However, watchOS 2 does now include a new feature called Time Travel, which lets you see the past and future right on your wrist. You can check what the weather will be a few hours from now for your drive home, see if you’ve got any appointments later in the day, or just figure out what time the sun set yesterday to prove you were home before it got dark.

Either way, here’s how to Time Travel on your Apple Watch running watchOS 2.

4 watchOS 2 improvements you didn’t know you wanted

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Apple Watch Update
The new custom faces aren't the only great part of watchOS 2.
Photo: Jim Merithew/Cult of Mac

Apple’s second major iteration of its wearable firmware, watchOS 2, is finally out today, and it has some extra fun features hiding along with all of the ones the company has been talking about since it first announced the update back in June.

Sure, native apps and custom watch faces are cool, but watchOS 2 also contains some smaller updates that you have to look for. Here are some of the hidden gems.

Give your Apple Watch a facelift with watchOS 2

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Apple Watch is a killer device, even without a
Apple Watch is a killer device, even without a "killer app."
Photo: Jim Merithew/Cult of Mac

I was so excited to have a color screen on my Apple Watch when I picked the Sport up this past April.

When I went through all the watch faces, though, I was rather underwhelmed; really, you have a bright, high-resolution monitor on your wrist and all you can do is put a moving moth or Mickey Mouse on it? Ugh.

Luckily, with watchOS 2, Apple’s made things just a little brighter and a little more animated. Here’s how to get these snappy new watch faces on your own Apple Watch.

Critical bug delays watchOS 2 release

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watchOS 2 is available to developers today.
Or the next day. Or the day after that.
Photo: Apple

If you’ve been anxiously waiting to upgrade your Apple Watch to watchOS 2 today — well, sadly, you’re out of luck.

Despite announcing last week that watchOS 2 and iOS 9 would be released today, Apple has just dropped the bombshell that Apple Watch users won’t be upgrading their operating systems quite yet, thanks to the discovery of a critical bug.

How to install watchOS 2 on your Apple Watch the right way

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Can't wait for all the new Watch stuff? Here's how to install watchOS 2.
Can't wait for all the new Watch stuff? Here's how to install watchOS 2.
Photo: Jim Merithew/Cult of Mac

Update: Apple has delayed deployment of watchOS 2, possibly for a day or more, after discovering a bug that’s taking longer to fix than expected.

Are you ready? It’s finally time to update your Apple Watch to watchOS 2. The software upgrade will let you run third-party apps right on the Watch without your iPhone, add nightstand mode and new watch faces (including your own photos), and much more.

If you’re ready to make it so, read on and get all these new features on your wrist today.

Short and sweet: All the new magical stuff from Apple’s big event

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Tim cook
Apple and Tim Cook have plenty to cheer about.
Photo: Apple

From the iPhone to the iPad to the Apple TV, Cupertino’s constellation of magical devices just got a little more magical.

Did you expect all that Apple goodness? Most of what we heard today already churned through the rumor mill: the plus-size iPad Pro; new Apple Watch finishes and bands; a refreshed Apple TV with games, apps and Siri functionality. And, oh yeah, the new iPhone 6s and 6s Plus with a whole new level of Force Touch, called 3D Touch.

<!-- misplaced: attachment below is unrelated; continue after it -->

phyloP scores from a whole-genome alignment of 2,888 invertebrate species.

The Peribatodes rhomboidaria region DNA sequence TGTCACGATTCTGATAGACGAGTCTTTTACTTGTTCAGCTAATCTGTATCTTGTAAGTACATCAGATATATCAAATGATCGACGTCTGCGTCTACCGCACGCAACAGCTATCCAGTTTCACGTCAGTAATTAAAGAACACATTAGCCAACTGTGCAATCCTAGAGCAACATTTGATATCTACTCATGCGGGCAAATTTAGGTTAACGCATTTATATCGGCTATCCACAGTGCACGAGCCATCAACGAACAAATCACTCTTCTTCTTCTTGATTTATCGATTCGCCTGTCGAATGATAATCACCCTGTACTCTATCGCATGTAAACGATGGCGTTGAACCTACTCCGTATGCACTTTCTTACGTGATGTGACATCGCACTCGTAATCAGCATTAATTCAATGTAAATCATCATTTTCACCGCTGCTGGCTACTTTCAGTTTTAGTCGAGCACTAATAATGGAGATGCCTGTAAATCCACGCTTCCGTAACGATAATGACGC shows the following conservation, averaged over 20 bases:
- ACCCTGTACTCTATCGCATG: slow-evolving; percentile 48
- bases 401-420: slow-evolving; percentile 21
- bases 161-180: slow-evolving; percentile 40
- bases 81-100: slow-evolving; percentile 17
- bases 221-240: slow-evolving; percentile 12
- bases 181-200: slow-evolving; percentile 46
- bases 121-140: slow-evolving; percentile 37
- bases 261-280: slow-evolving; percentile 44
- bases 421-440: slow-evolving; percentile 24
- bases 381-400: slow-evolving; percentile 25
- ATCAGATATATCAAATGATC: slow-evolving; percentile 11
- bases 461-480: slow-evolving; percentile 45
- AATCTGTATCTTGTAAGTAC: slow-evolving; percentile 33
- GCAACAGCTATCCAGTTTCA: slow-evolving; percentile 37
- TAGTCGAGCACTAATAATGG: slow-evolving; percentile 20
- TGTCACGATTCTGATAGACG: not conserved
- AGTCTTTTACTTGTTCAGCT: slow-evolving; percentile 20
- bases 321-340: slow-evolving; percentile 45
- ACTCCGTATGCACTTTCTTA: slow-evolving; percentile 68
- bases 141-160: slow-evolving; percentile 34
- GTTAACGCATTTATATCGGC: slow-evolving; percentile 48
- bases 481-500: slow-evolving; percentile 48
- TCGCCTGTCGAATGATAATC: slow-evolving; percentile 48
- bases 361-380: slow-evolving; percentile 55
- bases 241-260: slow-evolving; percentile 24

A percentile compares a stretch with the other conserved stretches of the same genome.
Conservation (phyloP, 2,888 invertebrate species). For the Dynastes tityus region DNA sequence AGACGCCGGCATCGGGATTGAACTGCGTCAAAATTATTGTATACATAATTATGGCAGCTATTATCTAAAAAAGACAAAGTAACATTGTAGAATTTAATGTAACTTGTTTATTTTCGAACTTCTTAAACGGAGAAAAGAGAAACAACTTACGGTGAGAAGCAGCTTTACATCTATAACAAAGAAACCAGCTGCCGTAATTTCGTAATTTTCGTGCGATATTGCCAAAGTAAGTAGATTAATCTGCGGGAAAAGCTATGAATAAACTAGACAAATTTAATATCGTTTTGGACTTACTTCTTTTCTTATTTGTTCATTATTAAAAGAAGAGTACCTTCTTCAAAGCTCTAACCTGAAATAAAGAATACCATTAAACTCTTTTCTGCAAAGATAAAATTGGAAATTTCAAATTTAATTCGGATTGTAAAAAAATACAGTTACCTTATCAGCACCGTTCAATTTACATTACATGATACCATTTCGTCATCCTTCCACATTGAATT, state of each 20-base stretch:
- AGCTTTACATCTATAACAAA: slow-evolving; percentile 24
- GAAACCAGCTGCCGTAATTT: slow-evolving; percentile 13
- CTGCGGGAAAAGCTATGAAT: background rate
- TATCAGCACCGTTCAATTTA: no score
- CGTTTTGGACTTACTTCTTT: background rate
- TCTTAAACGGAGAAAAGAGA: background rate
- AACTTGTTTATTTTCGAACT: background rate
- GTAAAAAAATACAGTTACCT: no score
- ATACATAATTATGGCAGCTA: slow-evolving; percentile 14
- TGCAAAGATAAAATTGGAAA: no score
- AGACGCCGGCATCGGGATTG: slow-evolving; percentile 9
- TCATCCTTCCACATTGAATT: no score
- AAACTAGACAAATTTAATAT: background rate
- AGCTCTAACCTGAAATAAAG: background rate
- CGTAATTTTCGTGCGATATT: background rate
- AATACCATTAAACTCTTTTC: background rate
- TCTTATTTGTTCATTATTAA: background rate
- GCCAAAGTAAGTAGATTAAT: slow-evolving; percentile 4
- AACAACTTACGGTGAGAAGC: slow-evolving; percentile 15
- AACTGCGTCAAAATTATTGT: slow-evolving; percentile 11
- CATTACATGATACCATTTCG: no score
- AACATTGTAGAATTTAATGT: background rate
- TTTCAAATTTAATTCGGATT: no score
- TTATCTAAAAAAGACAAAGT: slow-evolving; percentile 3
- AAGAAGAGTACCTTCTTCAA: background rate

There were even a few surprises, like the iPad Pro’s new Smart Keyboard and the iPad stylus, dubbed the Apple Pencil. But throughout today’s keynote by Tim Cook and his lieutenants, the series of under-the-hood upgrades they revealed promise to push all Apple products forward into the future.

Let’s take a moment to boil down all two hours and 10 minutes of this incredibly dense and surprisingly succinct Apple event.

Apple Watch apps spike before watchOS 2 hits wrists

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Are Apple Watch expectations just too high?
Developers have been showing the Apple Watch some extra love lately.
Photo: Jim Merithew/Cult of Mac

Though there aren’t any specific numbers on Apple Watch units sold up until this point, we do have some exciting statistics on how many apps are available for watchOS. It turns out that ahead of the watchOS 2 public release, developers have shown significant interest in the platform. They’ve contributed an impressive 11,469 Watch apps to the App Store and counting, but growth has particularly taken off in recent months.

Apple’s savvy fitness plan: Build an indispensable platform

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The Activity app forms the hub of Apple’s fitness platform strategy.
The Activity app forms the hub of Apple’s fitness platform strategy.
Photo: Graham Bower/Cult of Mac

If you compare the Apple Watch to dedicated fitness tracking devices, it comes up short, and the forthcoming watchOS 2 will do little to address these limitations. Instead, with this update Apple is focusing on helping improve third-party fitness apps.

That’s because Apple sees its wearable as the main component of a fitness platform, with the Activity app as hub. While the built-in Workout app is mostly for beginners, third-party apps will provide the missing features for hardcore users.

Here’s the Apple Watch emulating a vintage 20-year-old Mac

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Force touch Apple Watch
You won't believe what the Apple Watch can do now.
Photo: Apple

The Apple Watch might not seem like it has the most powerful processor on the block, but it’s still an A5-caliber CPU, similar to the one shipped with the iPad 2, the original iPad mini and the iPhone 4s.

That means the Apple Watch’s processor is still more powerful than pretty much every other CPU of the last 40 years. And it’s certainly up to the task of emulating a vintage Mac, as this video abundantly proves.